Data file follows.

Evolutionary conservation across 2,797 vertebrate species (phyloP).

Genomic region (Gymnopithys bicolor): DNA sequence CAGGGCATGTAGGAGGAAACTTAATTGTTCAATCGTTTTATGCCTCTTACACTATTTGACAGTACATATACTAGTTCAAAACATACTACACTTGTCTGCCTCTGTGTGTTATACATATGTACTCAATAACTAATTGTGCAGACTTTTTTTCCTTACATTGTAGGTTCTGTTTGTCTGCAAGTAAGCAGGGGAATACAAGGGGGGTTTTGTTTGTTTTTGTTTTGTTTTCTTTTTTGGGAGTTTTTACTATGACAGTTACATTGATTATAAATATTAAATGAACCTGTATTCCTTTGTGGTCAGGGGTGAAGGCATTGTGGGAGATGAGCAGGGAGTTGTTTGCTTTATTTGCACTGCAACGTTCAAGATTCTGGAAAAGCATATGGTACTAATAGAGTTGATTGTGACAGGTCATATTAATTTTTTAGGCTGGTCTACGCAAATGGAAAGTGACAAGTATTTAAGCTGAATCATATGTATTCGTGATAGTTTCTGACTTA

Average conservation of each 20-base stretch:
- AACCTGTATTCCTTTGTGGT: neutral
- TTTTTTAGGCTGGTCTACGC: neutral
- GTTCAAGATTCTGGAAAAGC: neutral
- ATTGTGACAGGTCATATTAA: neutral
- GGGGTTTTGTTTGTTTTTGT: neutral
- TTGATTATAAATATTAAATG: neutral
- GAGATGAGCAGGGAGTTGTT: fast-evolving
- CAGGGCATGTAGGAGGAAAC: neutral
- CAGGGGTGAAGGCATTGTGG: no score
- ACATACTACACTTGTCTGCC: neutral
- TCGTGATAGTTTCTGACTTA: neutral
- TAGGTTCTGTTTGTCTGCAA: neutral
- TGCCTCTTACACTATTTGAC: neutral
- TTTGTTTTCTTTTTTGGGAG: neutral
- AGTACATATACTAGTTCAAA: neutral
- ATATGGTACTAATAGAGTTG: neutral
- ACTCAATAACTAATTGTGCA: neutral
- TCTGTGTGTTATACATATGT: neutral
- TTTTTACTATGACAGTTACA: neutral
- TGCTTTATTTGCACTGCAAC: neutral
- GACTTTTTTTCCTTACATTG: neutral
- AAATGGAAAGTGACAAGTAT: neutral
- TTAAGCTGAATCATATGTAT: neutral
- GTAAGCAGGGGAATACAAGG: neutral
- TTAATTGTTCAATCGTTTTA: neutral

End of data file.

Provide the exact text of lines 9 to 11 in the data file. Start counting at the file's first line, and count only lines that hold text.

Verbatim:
- TTGATTATAAATATTAAATG: neutral
- GAGATGAGCAGGGAGTTGTT: fast-evolving
- CAGGGCATGTAGGAGGAAAC: neutral